The match-fixing claim tabled in the Australian Crime Commission’s (ACC) explosive report into Australian sport appears to be zeroing in on the NRL and AFL.
As rival codes moved quickly to clear their names, the process of elimination leaves the nation’s two major sporting codes in the spotlight.
The NRL maintained its silence due to legal restraints.
“We are unable due to legislative restrictions placed on the NRL to divulge any of the contents of the briefing received,” a NRL spokesman said.
AFL chief executive Andrew Demetriou said match-fixing was already a focus for the code.
“Significantly, the AFL’s integrity unit operates across match-fixing, doping and other sports integrity issues, which enables an overarching approach to countering risks of corruption,” he said.
As part of the ACC’s wide-ranging report – which involved the use of performance-enhancing drugs with links to match-fixing and organised crime – Federal Justice Minister Jason Clare revealed that authorities were investigating a potential case of match-fixing.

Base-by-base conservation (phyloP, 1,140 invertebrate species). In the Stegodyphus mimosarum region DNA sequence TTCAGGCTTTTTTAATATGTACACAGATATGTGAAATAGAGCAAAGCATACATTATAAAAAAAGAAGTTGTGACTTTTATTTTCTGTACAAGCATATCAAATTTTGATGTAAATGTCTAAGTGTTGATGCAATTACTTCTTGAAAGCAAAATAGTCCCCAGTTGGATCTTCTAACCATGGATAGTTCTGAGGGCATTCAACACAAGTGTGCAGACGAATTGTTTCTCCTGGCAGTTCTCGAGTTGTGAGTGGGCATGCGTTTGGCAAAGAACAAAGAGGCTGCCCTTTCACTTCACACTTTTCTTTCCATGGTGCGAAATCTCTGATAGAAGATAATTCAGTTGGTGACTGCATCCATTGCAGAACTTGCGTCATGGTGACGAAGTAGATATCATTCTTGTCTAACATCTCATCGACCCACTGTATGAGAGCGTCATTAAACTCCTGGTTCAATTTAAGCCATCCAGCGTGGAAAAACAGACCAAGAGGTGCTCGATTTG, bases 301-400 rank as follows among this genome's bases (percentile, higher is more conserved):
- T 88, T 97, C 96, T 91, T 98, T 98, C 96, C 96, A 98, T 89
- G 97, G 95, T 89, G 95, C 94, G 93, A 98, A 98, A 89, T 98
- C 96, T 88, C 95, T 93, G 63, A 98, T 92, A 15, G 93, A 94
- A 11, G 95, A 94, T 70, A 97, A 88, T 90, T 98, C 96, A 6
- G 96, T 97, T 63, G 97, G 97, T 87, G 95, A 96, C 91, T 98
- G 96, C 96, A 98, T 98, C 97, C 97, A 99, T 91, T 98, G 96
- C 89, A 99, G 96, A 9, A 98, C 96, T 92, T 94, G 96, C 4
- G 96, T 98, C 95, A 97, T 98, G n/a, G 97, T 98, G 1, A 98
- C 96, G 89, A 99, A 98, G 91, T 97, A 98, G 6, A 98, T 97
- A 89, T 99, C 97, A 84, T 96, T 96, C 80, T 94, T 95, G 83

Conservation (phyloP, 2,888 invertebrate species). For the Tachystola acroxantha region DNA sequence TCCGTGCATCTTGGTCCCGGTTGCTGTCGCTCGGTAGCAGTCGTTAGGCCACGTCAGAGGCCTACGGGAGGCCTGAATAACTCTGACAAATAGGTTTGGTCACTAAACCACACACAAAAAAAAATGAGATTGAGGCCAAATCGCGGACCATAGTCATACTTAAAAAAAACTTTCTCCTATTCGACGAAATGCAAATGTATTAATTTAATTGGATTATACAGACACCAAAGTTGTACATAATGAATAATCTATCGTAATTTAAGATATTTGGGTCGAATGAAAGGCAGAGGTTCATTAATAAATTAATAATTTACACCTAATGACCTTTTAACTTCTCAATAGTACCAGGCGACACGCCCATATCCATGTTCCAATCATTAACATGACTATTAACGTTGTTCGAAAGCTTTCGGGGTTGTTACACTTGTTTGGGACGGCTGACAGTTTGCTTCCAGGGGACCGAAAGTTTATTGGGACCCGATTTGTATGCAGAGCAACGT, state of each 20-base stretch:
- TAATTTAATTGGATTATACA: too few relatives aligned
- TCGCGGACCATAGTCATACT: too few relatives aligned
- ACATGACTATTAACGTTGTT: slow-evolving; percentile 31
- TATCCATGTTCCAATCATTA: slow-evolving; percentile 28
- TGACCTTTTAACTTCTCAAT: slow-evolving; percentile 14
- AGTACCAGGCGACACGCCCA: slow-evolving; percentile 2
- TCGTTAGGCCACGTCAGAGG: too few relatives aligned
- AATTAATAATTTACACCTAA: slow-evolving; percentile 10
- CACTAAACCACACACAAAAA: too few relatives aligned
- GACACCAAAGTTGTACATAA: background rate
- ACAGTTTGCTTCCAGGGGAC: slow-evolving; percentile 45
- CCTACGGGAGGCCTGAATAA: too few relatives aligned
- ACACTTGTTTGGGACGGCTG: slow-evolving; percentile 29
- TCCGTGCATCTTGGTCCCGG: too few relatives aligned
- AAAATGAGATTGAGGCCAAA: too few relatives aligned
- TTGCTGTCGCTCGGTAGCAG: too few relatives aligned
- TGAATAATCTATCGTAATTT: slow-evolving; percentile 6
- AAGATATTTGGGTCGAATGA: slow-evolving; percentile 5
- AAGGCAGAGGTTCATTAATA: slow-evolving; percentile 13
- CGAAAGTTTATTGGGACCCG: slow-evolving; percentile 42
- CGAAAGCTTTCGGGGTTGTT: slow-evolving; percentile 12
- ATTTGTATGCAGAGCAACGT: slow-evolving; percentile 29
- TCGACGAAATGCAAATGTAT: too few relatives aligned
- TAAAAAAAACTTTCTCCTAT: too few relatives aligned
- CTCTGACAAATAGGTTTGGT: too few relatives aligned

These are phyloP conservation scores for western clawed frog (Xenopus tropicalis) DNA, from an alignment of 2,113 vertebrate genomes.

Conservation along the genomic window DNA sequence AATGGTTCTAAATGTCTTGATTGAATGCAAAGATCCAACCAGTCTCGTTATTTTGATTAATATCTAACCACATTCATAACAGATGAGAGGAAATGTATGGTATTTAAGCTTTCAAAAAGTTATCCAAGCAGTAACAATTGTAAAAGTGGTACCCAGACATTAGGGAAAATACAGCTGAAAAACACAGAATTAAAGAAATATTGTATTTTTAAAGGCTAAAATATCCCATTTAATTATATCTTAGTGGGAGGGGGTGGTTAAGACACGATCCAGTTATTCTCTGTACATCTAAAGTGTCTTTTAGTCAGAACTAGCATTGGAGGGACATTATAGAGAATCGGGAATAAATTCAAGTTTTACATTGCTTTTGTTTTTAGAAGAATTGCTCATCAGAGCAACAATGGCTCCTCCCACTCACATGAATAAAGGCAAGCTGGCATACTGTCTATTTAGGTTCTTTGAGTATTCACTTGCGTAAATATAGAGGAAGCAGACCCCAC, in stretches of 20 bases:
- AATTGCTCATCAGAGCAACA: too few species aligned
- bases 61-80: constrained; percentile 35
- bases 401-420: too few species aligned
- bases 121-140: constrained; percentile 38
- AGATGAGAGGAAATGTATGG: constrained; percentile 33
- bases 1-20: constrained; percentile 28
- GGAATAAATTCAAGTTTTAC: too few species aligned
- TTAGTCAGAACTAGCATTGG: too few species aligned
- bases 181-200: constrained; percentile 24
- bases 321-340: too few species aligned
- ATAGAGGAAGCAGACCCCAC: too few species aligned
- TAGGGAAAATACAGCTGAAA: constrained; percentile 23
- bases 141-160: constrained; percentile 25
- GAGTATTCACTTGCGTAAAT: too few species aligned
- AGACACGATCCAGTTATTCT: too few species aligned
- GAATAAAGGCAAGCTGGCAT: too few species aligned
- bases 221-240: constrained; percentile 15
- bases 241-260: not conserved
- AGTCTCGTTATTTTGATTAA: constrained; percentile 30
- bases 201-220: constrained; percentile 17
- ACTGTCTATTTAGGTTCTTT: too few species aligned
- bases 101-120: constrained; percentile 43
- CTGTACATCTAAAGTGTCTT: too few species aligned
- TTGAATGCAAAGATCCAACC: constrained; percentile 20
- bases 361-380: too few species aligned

Cricket Australia and the Australian Rugby Union distanced themselves from the match-fixing inquiry on Thursday, while Football Federation Australia boss David Gallop on Friday seemingly removed the A-League from the equation.
“It’s worth noting … neither the authorities involved yesterday nor any other authorities are investigating any A-League match,” Gallop said.
“We have had it confirmed overnight by our overseas surveillance agency that they don’t see any issues of concern around integrity around any A-League match.”
That appears to leave the NRL in the spotlight, a code already familiar with match-fixing scandals with Ryan Tandy found guilty of conspiring to gain a financial advantage for others by manipulating the first scoring play in a match in 2010.